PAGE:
It's been almost a month of black history, so it's time to talk about the most important thing in American black history: slavery. It's not an easy topic, which is why there may be so many misunderstandings about who owned slaves, where slaves came from, how many there were, and how they lived. But there is much more variety in "the peculiar institution" than your history teacher has taught you.
See also: 10 Interesting Facts About Slavery
10 All Slaves Owned by Southerners
In fact, most Southerners did not own slaves. Although statistics vary from state to state, in the 1860 Mississippi and South Carolina census, with 49% and 46% of their European population owned, the states with the highest slave ownership were listed as South. Slavery was legal in Texas for only twenty years, from 1845 to 1865. By 1860, 27% of Texans had a total of 182,566 slaves. This 27% held 68% of government positions and 73% of state wealth. In this short period of time, slavery managed to become an integral part of the ruling elite of the state. 
Since the possession of slaves was equated with wealth and political power, many European families sought to reach this level. They were a status symbol, similar to today's BMW and Birkin bags. Desired by many, owned by few.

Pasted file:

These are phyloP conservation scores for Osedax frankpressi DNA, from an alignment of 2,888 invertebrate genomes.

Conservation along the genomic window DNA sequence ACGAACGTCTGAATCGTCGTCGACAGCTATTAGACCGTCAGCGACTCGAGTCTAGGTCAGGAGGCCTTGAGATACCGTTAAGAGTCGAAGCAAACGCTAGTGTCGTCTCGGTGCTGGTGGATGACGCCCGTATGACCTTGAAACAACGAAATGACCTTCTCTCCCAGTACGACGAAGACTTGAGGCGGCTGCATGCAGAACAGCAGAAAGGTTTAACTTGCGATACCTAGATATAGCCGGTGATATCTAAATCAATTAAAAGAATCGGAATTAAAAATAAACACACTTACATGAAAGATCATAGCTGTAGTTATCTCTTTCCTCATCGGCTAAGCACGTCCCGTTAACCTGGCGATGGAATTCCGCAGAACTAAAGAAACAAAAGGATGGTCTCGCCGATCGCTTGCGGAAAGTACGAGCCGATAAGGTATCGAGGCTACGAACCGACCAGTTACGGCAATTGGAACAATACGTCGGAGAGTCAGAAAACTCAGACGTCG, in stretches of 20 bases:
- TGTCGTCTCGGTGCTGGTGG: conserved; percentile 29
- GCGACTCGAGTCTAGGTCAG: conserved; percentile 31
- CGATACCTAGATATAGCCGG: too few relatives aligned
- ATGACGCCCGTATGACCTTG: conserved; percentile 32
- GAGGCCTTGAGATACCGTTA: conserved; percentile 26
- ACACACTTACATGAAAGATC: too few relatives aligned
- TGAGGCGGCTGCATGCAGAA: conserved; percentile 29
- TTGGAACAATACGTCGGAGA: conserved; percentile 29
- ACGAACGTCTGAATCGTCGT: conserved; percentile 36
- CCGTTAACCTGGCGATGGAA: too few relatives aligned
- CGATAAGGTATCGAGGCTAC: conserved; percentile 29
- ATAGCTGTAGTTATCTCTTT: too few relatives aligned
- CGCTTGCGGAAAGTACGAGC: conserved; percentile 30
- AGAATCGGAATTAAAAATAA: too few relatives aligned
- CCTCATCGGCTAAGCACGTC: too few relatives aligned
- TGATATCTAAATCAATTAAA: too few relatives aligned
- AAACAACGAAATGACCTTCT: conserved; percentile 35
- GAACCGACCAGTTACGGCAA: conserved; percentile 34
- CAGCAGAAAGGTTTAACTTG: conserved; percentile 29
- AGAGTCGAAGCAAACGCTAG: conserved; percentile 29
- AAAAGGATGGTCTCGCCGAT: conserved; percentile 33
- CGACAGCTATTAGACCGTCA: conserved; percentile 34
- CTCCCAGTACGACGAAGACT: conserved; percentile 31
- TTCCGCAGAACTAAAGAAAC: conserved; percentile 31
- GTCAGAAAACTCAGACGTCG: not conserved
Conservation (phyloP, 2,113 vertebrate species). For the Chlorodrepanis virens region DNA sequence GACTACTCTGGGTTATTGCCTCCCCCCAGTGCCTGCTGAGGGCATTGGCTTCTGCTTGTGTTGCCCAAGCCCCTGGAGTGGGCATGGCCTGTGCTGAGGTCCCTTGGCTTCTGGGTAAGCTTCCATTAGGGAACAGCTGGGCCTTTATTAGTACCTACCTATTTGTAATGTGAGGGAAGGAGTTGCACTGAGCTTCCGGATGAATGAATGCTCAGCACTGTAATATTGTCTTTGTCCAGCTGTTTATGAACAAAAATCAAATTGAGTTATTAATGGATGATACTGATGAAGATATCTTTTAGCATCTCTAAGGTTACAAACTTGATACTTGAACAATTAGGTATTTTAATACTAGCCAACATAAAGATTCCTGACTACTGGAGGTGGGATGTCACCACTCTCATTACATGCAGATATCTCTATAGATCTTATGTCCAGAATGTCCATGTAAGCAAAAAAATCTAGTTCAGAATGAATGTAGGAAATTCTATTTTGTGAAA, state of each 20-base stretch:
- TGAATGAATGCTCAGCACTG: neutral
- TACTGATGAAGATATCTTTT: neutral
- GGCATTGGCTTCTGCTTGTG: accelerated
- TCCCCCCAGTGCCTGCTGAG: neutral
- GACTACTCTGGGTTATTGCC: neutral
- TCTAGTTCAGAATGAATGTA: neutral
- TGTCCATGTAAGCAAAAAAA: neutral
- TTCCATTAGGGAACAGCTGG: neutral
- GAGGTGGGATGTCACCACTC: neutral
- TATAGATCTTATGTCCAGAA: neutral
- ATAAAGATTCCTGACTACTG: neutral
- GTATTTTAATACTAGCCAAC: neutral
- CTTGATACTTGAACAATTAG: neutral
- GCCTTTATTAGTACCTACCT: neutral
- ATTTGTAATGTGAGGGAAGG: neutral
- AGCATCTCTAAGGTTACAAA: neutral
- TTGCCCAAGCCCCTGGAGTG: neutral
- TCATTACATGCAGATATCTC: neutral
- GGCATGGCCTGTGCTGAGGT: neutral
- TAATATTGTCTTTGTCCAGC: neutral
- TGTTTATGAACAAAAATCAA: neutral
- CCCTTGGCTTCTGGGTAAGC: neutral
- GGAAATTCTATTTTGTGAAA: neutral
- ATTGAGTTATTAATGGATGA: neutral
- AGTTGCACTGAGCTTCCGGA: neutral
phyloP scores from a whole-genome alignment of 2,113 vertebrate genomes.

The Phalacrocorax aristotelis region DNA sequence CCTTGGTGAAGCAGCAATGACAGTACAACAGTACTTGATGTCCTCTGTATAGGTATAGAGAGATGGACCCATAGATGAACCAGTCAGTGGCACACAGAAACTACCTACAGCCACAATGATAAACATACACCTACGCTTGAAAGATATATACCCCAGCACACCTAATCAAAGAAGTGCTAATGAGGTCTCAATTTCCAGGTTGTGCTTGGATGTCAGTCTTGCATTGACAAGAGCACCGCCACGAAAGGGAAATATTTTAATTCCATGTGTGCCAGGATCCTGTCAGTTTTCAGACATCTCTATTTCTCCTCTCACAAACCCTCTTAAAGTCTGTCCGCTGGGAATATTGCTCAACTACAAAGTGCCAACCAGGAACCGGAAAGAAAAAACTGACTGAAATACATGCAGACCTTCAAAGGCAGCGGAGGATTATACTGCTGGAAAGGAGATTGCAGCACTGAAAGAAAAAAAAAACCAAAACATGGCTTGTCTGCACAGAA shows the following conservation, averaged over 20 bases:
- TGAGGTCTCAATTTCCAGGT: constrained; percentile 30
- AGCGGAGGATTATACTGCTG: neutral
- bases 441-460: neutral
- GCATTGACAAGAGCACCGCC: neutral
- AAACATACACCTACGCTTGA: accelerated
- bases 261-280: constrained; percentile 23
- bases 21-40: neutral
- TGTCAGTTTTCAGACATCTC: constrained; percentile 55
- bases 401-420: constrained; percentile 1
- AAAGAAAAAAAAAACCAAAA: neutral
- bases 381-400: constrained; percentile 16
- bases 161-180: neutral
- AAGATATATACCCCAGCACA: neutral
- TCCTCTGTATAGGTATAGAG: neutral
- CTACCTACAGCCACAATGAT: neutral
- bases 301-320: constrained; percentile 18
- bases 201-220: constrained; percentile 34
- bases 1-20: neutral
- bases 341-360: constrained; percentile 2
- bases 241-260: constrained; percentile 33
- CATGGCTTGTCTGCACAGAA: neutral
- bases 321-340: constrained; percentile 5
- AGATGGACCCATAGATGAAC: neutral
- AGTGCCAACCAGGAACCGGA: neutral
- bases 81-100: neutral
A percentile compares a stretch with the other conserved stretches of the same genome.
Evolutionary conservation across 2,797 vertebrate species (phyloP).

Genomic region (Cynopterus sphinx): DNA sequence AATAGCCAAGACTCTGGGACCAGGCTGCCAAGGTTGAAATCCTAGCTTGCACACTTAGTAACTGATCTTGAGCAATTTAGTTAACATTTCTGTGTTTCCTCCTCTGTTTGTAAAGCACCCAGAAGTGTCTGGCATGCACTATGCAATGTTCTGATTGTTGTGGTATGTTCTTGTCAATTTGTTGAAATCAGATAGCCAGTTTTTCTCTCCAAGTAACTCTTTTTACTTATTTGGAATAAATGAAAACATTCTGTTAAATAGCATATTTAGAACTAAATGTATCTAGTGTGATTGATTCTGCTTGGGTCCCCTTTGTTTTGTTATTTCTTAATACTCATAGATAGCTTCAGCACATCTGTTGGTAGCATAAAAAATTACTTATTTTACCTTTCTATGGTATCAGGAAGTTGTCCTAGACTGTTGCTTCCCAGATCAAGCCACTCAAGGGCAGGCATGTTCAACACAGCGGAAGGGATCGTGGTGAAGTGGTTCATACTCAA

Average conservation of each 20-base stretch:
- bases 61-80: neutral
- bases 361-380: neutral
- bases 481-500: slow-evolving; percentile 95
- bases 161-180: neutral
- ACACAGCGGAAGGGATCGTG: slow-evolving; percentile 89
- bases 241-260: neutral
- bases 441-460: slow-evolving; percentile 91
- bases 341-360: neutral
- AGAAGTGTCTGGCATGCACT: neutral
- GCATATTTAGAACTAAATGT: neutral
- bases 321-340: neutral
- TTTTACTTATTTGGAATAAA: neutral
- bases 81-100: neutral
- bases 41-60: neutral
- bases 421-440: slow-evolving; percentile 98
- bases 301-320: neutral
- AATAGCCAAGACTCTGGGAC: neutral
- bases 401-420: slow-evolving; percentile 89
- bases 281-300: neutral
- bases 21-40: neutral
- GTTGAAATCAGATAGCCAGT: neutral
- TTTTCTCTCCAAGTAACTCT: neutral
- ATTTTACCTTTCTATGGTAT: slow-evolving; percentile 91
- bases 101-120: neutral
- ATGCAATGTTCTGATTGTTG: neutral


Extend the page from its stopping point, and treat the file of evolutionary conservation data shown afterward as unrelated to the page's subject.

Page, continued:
9 slaves came from all over Africa
European slave traders were business people; They wanted most of the product with the least effort. They had very little interest in traveling across an entire continent when they were able to remain largely stationary.
At the height of the slave trade, one of six slaves came from Senegambia, the area between the Senegalese and the Gambian rivers. Today it consists of Senegal, Gambia, Guinea-Bissau and Mali. About a quarter of all slaves sent to the United States came from this region. Another quarter came from West Central Africa, the territory of the modern nations of Angola, the Democratic Republic of the Congo and Gabon. Although they spoke different languages, they had a lot in common in terms of culture, traditions and religion.
A significant number of slaves also came from the "slave coast", to which many of the ships would anchor. If the ships still had space, the traders would carry out coastal attacks to fill them. Today it forms the coast of Ghana. 
8 All enslaved Africans came to the United States. 1700s and 1800s. Approximately 388,000 have traveled to the United States (or the United States), which is approximately 3.6% of the total.